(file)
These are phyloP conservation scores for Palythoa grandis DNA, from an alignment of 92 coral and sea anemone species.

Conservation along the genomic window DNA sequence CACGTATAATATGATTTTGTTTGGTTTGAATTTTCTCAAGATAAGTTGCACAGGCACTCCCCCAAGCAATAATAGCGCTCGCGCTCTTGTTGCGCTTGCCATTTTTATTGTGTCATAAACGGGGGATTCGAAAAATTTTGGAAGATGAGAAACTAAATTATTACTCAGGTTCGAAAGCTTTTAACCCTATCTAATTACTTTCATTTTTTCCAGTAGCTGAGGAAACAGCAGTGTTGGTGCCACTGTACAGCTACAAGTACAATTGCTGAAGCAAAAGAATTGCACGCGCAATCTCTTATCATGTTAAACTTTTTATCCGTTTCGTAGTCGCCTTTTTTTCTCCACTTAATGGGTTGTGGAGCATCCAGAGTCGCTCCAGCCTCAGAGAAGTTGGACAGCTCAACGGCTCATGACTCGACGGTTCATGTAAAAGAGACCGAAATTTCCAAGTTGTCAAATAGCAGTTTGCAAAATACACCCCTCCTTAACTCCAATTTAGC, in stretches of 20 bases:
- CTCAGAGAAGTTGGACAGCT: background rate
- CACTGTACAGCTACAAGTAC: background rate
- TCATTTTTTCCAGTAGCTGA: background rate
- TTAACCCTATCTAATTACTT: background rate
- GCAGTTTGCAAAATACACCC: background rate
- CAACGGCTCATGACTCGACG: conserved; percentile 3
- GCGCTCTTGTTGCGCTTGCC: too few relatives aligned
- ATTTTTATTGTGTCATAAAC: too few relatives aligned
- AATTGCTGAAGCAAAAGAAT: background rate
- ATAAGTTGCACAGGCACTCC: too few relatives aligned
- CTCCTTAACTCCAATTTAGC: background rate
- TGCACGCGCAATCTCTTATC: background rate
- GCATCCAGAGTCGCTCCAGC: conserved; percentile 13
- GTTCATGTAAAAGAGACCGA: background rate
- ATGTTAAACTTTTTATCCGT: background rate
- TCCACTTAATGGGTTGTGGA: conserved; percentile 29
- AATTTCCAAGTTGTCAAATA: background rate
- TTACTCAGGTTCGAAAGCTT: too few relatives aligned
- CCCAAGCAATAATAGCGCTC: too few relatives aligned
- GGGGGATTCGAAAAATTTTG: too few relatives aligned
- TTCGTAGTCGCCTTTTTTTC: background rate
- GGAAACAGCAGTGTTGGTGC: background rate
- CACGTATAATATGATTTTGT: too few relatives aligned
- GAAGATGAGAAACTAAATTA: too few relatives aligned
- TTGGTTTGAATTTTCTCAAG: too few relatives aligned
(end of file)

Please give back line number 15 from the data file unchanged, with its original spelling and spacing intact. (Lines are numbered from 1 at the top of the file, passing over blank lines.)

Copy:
- GCATCCAGAGTCGCTCCAGC: conserved; percentile 13